No eyewitness account is known to have been garnered from the Zulus on Hlobane mountain itself, but an outsider’s perspective was provided after the war by Mehlokazulu, a surviving veteran of the inGobamakhosi ibutho attached to the main impi: ‘The English force went up the mountain and did not see us; we came round the mountain. Those who were on the side of the mountain where the sun sets succeeded in getting out quickly; those who were on the side where the sun rises were driven the other way, and thrown over the krantzes. There was a row of white men thrown over the krantzes, their ammunition was done, they did not fire, and we killed them without their killing any of our men; a great many were also killed on the top, they were killed by the people on the mountain. We did not go up the mountain, but the men whom the English forces had attacked followed them up. They [the British] had beaten the abaQulusi, and succeeded in getting all the cattle of the whole neighbourhood which was there, and would have taken away the whole [herd] had we not rescued them.’
One of Buller’s officers, Lieutenant Alfred Blaine of the FLH, would never forget the fight he survived: ‘The Hlobane retreat was a most awful affair. Never do I wish to see another day like it,’ he recalled. ‘We retired well, but I shall never forget the Kaffirs getting in amongst us and assegaing our poor fellows. Some of the cries for mercy from the poor fellows brought tears into our eyes. We lost over a hundred officers and men. No men ever fought more pluckily than the Zulus, they are brave men indeed.’
There had been no shortage of bravery on either side. Five Victoria Crosses were awarded for extraordinary valour at Hlobane–to Browne, Buller, Fowler, Leet and Lysons–as well as five Distinguished Conduct Medals. For their role in the day’s victory, the young bachelor warriors of the umCijo, inGobamakhosi and other amabutho added regimental and personal honours to those already won at Isandlwana–and with them, the eligibility to marry, if they survived the war.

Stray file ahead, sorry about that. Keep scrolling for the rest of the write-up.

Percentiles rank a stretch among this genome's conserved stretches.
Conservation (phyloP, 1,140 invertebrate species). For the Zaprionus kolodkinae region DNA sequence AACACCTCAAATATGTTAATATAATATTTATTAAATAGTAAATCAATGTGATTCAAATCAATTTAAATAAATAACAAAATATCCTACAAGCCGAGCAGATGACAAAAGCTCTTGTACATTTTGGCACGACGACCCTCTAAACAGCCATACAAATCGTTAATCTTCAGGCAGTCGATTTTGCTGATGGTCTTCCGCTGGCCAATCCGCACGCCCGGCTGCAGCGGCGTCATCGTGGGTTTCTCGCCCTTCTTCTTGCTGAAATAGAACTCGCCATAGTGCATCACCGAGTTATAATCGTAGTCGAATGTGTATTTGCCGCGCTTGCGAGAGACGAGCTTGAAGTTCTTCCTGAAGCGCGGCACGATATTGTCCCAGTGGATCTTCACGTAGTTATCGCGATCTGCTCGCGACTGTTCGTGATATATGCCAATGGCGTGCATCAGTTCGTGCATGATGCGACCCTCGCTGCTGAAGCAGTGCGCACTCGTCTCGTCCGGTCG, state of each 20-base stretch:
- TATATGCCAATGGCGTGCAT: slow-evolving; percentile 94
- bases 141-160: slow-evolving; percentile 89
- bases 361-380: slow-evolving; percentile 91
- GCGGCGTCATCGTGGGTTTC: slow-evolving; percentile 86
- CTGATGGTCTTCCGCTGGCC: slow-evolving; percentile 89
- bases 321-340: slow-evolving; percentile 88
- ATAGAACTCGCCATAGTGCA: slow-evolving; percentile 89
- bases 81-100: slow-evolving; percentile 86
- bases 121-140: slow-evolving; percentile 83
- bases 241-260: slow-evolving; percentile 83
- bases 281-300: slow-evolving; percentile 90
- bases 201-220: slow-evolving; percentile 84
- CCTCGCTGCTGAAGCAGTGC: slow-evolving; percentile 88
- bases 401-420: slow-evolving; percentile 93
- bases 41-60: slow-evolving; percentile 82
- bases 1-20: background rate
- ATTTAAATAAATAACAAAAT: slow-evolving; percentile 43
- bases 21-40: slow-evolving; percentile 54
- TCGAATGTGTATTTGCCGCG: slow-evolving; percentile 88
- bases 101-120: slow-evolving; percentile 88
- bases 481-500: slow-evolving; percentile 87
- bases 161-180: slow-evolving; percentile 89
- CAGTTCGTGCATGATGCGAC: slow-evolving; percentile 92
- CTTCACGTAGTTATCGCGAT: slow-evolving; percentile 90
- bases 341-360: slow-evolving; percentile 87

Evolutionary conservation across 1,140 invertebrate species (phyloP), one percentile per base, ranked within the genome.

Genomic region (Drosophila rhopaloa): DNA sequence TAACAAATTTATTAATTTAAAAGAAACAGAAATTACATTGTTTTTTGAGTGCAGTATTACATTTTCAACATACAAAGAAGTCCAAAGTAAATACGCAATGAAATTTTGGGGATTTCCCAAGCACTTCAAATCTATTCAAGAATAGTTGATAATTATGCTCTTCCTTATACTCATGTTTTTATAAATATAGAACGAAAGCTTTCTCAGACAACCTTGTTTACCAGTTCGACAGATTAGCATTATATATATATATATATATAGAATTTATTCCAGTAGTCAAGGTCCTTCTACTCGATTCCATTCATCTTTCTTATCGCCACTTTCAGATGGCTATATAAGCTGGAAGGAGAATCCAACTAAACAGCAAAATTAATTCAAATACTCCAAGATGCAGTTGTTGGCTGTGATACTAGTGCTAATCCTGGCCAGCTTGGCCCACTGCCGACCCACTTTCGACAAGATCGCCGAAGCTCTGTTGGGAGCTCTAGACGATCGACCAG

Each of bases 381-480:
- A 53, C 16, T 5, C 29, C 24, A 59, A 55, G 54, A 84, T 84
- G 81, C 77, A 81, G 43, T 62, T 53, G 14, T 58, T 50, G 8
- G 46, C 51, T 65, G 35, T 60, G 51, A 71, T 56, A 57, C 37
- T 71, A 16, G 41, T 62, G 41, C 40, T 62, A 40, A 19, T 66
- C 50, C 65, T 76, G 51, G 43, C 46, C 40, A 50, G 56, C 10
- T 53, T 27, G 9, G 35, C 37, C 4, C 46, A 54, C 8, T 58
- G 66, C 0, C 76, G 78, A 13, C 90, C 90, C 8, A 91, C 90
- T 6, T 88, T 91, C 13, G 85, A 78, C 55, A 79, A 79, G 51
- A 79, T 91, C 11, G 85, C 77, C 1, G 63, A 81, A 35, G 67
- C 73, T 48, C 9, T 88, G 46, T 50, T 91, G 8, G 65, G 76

Young George Mossop survived to participate in the great battle of Khambula the next day. Mossop went on to fight at the final major battle of the Zulu War, Ulundi, on July 4, 1879. After the war, he settled back into his old life, becoming a frontiersman and a big-game hunter until his death in 1930.
Today, Hlobane is an opencast coalmine. A marker was placed on the razorback ridge at the foot of Devil’s Pass to mark the spot where Piet Uys fell. Part of it still remains today. The graves of Captains Campbell and Lloyd have been preserved, and the site marked with a cross and surrounded by a stonewall. The men who died with Colonel Weatherly were later buried by Lt. Col. Sir Baker Creed Russell’s column in August and September 1879. Wood buried Captain Robert Barton’s remains in 1880; his gravesite is known to local tour guides familiar with the area. The Zulu has known Hlobane since 1879 as the ‘Stabbing Mountain.’
This article was originally published in the June 1996 issue of Military History magazine.